Price also is vice president of Newcastle Trails, a volunteer-led organization dedicated to maintaining and expanding the city’s park system. His wife, Peggy, volunteers by building the trails. Thanks to this group, Price is proud to say that Newcastle now boasts two pickleball courts.
In addition to advocating for new courts, Price also maintains a roster of about 130 avid pickleball players who get together on a regular basis for tournaments and events. He also organizes an Eastside pickleball group online, and has met many players from around the world who work and live on the Eastside.
Price credits his own youthfulness to a lifelong dedication to fitness. In addition to working out at gyms, he cycles and hikes. But pickleball has been his fountain of youth.
Former tennis players often pick up pickleball later in life, he said. The smaller court puts less stress on the aging body. But that’s not to say that pickleball attracts only older people or those looking for leisurely sport. His age bracket, for example, can be wickedly competitive.
“Pickleball keeps you sharper and more limber,” Price said. “You use all of your muscles playing the game. You win, you lose. People usually have a pretty good attitude about it.”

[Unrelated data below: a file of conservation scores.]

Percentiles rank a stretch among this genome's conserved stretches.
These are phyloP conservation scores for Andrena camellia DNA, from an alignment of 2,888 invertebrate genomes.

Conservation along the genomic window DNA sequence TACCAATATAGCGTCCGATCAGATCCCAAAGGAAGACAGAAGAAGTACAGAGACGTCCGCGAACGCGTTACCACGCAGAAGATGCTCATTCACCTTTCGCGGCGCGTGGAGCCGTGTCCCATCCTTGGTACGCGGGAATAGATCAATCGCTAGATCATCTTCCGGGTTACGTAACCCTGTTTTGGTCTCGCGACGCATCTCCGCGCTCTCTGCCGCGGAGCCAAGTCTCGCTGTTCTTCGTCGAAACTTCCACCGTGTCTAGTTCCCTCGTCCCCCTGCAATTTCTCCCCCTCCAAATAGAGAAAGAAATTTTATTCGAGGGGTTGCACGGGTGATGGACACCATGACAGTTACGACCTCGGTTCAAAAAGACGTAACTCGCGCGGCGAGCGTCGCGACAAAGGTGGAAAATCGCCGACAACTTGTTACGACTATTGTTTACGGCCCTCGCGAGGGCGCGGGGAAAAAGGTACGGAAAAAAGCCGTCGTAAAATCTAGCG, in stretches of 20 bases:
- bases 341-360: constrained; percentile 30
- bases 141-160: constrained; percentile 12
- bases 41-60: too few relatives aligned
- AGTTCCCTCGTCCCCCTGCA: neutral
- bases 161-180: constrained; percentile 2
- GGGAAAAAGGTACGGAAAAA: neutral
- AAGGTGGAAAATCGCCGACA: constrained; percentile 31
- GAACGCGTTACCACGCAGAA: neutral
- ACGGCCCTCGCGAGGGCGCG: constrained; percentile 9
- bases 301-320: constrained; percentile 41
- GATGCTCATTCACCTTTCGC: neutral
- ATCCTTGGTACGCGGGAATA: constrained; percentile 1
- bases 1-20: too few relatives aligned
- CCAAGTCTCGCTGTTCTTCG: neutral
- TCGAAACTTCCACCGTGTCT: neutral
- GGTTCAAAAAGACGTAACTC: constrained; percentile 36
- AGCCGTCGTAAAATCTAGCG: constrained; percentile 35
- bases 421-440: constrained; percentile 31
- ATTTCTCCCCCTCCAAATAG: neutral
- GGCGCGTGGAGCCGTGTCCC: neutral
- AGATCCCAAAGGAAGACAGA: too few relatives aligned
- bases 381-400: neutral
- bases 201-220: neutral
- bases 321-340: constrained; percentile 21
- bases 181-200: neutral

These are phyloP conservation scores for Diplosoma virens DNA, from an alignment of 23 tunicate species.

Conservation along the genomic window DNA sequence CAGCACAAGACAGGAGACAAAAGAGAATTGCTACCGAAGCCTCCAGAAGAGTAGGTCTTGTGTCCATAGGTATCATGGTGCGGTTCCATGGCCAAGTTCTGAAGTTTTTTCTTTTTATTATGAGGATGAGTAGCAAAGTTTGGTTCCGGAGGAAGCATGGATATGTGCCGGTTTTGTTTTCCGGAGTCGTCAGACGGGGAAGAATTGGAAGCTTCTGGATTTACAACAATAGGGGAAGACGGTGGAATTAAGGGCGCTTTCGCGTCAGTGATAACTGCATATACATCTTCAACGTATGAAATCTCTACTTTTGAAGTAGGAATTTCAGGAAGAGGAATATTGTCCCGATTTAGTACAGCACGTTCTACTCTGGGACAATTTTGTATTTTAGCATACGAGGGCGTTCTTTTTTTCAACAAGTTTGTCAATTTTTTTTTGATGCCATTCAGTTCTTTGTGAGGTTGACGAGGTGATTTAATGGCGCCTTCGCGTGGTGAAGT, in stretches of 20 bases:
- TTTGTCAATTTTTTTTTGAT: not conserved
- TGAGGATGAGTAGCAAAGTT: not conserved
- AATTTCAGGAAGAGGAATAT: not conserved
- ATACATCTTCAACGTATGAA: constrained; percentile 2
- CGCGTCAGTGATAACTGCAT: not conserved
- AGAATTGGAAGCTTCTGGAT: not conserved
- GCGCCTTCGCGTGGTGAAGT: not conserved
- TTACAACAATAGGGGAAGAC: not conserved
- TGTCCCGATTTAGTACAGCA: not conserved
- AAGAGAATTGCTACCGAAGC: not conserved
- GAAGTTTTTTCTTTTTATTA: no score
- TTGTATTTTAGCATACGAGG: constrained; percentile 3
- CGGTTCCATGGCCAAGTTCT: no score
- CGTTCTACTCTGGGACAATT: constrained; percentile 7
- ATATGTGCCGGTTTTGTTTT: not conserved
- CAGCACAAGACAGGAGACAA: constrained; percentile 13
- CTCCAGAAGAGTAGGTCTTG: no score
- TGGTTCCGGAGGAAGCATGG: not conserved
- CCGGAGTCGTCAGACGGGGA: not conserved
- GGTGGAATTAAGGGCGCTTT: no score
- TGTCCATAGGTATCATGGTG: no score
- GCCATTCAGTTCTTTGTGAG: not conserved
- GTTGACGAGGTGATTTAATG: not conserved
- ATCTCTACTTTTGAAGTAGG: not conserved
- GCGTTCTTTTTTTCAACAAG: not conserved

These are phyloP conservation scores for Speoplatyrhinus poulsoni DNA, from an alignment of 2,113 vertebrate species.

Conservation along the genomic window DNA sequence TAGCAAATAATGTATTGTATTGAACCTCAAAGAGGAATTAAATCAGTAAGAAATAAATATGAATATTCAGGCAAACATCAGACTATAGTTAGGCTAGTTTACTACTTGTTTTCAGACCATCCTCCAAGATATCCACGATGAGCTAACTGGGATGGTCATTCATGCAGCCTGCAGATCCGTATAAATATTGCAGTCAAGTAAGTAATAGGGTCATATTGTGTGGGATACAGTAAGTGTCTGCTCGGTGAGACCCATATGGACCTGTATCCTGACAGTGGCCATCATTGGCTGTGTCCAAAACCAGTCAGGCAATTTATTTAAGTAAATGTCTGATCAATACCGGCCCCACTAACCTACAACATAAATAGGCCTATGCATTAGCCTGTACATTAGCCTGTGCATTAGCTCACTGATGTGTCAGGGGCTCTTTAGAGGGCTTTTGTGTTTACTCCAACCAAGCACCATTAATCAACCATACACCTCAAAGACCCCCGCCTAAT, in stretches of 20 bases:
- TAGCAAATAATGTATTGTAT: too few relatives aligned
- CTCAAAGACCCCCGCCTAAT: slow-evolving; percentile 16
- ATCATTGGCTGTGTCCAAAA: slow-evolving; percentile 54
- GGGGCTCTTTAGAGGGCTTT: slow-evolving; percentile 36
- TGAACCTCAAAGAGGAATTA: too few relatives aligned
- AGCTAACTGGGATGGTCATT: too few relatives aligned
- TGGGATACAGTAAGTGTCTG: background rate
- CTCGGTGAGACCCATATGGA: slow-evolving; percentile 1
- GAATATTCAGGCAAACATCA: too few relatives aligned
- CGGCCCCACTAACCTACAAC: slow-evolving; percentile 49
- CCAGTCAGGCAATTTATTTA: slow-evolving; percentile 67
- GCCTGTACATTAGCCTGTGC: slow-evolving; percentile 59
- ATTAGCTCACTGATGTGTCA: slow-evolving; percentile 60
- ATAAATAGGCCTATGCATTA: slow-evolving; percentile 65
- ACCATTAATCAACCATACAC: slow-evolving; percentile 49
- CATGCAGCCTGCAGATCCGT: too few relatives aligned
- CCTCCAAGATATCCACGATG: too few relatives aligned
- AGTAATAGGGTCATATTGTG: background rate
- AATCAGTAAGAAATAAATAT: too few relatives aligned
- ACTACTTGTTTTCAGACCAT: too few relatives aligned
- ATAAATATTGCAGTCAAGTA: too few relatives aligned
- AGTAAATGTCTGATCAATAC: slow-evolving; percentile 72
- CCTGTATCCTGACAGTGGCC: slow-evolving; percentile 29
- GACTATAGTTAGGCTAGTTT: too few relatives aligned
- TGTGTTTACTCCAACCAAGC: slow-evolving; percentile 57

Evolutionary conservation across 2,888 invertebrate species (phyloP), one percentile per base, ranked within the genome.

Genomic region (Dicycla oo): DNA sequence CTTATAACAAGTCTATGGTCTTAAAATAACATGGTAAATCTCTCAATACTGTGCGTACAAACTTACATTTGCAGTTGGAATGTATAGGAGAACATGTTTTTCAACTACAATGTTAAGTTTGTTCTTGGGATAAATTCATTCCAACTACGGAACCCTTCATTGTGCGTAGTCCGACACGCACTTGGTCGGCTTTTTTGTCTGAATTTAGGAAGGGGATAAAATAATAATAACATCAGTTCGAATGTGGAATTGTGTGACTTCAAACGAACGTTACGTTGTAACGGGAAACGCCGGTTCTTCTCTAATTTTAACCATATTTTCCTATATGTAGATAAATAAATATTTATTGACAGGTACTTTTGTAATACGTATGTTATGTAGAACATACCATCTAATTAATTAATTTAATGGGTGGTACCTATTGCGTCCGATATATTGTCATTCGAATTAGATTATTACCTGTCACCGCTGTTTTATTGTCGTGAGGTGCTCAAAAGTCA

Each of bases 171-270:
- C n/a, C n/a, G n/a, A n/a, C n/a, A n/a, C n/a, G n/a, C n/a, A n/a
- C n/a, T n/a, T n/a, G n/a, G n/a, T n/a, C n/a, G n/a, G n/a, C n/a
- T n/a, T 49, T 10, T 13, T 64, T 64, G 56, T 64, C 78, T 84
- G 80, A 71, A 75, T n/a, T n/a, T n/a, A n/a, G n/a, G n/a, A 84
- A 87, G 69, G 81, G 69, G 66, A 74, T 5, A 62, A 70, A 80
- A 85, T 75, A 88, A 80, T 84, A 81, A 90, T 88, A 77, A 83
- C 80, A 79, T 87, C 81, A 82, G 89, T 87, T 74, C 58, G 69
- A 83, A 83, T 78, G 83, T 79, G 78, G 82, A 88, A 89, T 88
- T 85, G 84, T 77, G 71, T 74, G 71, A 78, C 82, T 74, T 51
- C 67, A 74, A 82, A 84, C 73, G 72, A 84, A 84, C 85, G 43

The History of Pickleball
By Shawna De La Rosa and Natalie DeFord
According to the USA Pickleball Association, the sport was started in Washington by U.S. Congressman Joel Pritchard and businessman William Bell in 1965.
One summer day, at Pritchard’s home on Bainbridge Island, the men found themselves bored and looking for something to do. They had an old badminton court but no other equipment for that sport, so they improvised with ping-pong paddles and a plastic ball.
Over time, they created and modified their own rules and played the game with friends and family.
Legend says the game was named after Pritchard’s family dog, Pickles, but that myth was debunked on several occasions by Pritchard and other members of his family. Pritchard’s wife, Joan, a competitive rower, said the name of the sport was inspired by the crew term “pickle boat,” which was the slowest boat on the water. Pickles the dog came along a couple of years after the sport was invented.
The first commercial activity for the sport beyond a neighborhood game was when Pickle-Ball, Inc. was founded in 1972. Now it is run in conjunction with PickleballCentral, since the parent company acquired it last August. Together, PickleballCentral/Pickle-Ball, Inc., located in Kent, is one of the state’s fastest-growing companies.
Currently, the game is exploding in popularity and played by more than 2 million people in the United States. There are even paid professional players and large sponsored national tournaments. The sport has begun to grow internationally as well. Many of the world’s top pickleball champions reside here in the Puget Sound, including many of the 2016 USA Pickleball Association Nationals medal winners.
Learn more about the sport and its history at usapa.org.
This article originally appeared in the January 2017 issue of 425 Business.